He had previously visited Dr. R. in his shop and sent him a copy of his 1908 book on magic, The Unmasking of Robert Houdin, but other than that, they don’t seem to have had much of a relationship, professional or personal. Now, a couple things about this letter. I don’t have much of substance to say about it, but I’ll go ahead anyway. One can’t help but notice his photograph on the letterhead. The Library of Congress has a sample of this letterhead, too. They suggest Houdini’s use of photos on his letterhead was a promotional device. That’s partly what I figured. It couldn’t have been cheap to produce this kind of thing at the time, so it had to be worth the investment — if it was a promotional tool, that would have helped justify the expense. I also wondered if it was a way to streamline the process of answering fan requests for photos. (If fans even wrote celebrities asking for photos in those days… Well, if they wrote without requesting or expecting a photo it was a bonus to get one on the stationery — brilliant, Harry!) The sheet shown on the Library of Congress’s website has a note in Houdini’s hand indicating it was made according to a secret process in Stuttgart, Germany. Of course Houdini’s stationery has to be produced by a secret process in a foreign country. How else would the master of escape and magic get his letterhead? The Library of Congress document also has a note in Houdini’s hand that states that he adopted this letterhead in 1913 after the death of his mother. The Library of Congress understands his note to mean that the new letterhead reflected a more sober Houdini, still mourning his loss. How is that somber tone represented: in the simple design, the lack of extraneous promotional headlines? I’m not sure. It’s interesting to note, though, Houdini pasted into book he sent Doctor Rosenbach (mentioned in the post-script to his letter to Dr. R.) a signed copy of the same photo that appears on the letterhead (see the top of this post.) In regard to the photo, he writes that it shows what he “look[s]” like when he’s “peeved.” I suppose peeved is one way you might feel after your mother dies but something seems a little incongruent about that reading of the photo when considered along side the notion that it reflects his sorrow. Yeah, you’re right, he inscribed the photo four years later, so who knows what was going on. Curious, though, isn’t it? Either way, Houdini’s picture is on his letterhead and that’s the sign of a true superstar. Another sign of a true superstar is the one name signature. If you’re a celebrity with a name like “Houdini” (and I suppose that’s partly why Ehrich Weiss chose “Harry Houdini” as a stage name — it has a little more zip to it) I guess you can get away with signing just your last name. Especially if your picture and full name are printed at the top of the page, right? It doesn’t surprise me that he would sign his letters that way, but it’s fun to see that he actually does. And it adds a bit of panache to his persona, essential for a magician, I would think. (So does Prince sign his letters just “Prince” or does he add “Rogers Nelson,” too? And what about all of those Brazilian soccer players? Ronaldo? Ronaldinho? Kaká ? Fred?) I should note that the other Houdini signatures at the Rosenbach include his first name, as in the photo above and in the other inscription in the book:I’m really curious about these inscriptions. Houdini pulled out all the stops in sending the book — he signed it twice; touted his achievement in writing the book: the “first authentic history of magic and magicians” based on twenty years of research; pasted in a signed photo (I can’t imagine Rosenbach having put it there), inscribed with some familiar-sounding comments; and added a promotional piece detailing his triumphant victories over the German police:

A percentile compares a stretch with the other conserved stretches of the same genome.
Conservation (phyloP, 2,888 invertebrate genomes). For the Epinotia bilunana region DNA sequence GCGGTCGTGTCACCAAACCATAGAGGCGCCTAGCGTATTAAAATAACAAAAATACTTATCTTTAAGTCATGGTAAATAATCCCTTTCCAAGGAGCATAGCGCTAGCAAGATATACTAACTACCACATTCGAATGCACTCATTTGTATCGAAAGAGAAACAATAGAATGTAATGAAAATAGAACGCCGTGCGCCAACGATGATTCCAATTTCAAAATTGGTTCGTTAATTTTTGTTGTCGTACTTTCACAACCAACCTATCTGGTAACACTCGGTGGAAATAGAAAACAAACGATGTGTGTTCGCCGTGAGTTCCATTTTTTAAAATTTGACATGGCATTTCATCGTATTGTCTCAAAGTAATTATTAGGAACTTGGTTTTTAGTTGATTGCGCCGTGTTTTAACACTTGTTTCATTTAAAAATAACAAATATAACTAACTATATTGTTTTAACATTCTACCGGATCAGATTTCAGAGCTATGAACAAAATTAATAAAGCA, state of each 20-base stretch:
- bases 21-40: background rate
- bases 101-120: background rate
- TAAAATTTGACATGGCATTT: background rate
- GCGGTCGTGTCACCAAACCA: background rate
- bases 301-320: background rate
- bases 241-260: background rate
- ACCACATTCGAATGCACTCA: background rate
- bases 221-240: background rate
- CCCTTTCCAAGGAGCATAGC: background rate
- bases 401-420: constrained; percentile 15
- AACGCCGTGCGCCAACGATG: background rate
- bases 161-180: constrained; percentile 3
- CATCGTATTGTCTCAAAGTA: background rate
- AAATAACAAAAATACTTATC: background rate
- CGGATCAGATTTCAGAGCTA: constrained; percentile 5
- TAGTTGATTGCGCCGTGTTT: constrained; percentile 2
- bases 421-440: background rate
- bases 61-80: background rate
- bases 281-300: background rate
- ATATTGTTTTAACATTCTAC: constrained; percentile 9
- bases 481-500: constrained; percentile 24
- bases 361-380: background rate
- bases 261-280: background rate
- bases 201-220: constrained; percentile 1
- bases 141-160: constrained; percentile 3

Was he trying to accomplish something with this gift? Maybe he was trying to ingratiate himself with the Doctor, a possibility which makes me wonder if he really didn’t know the shop’s adress or was just trying to flatter Rosenbach with the envelope? Was he trying to impress A.S.W.? Was his self-promotion switch stuck in the on-position? Returning to the photo seen at the top of this post, why did he list his birthdate? Why did he lie about where he was born (in Budapest, not Appleton, Wisc. — though he always said he’d been born in Appleton)? Why did he write “and all’s well” beneath the date? Does he mean he felt well that day (a strange comment for a signed photograph) or that his life was going well at that time (didn’t his name and his accomplishments speak for themselves?) I don’t know what was going on. Clearly, I’m assuming that the way Houdini presented this book to Rosenbach tells us something about who he was. Maybe it does. Maybe it doesn’t. All I know is that now I’ve utterly confused myself. Who is this Houdini? Whodini? How’d he get out of all those tight jams? And why was he always ending up in handcuffs and chains, sometimes half naked? What does he have to do with Scranton? Why am I writing about him?
I guess I was writing about Houdini to assure his public that the limited holdings of Harry Houdini material at the Rosenbach are safe. In an effort to preserve these and other collections items, we don’t allow open flames, burglars, illicit drugs, intoxicated persons, or automobiles in the museum. Of course, I’m sure poor Dr. Wolf had similar rules for his house. Once again, Dr. Wolf, you have our sympathies.
1. [Unknown photographer]: portrait of Harry Houdini with AMs inscriptions. [Photo: 1913; Inscriptions: 1917]A908u
2 and 3. Harry Houdini (1874-1926) Envelope and typed letter signed to A.S.W. Rosenbach.
Brooklyn, N.Y.: March 24, 1917.
R. Co. I:091:16
4. Harry Houdini (1874-1926). Inscription to A.S.W. Rosenbach in The Unmasking of Robert Houdin.
[Brooklyn, N.Y.]: January 19, 1917.
5. Harry Houdini, unidentified clipping, tipped into The Unmasking of Robert Houdin.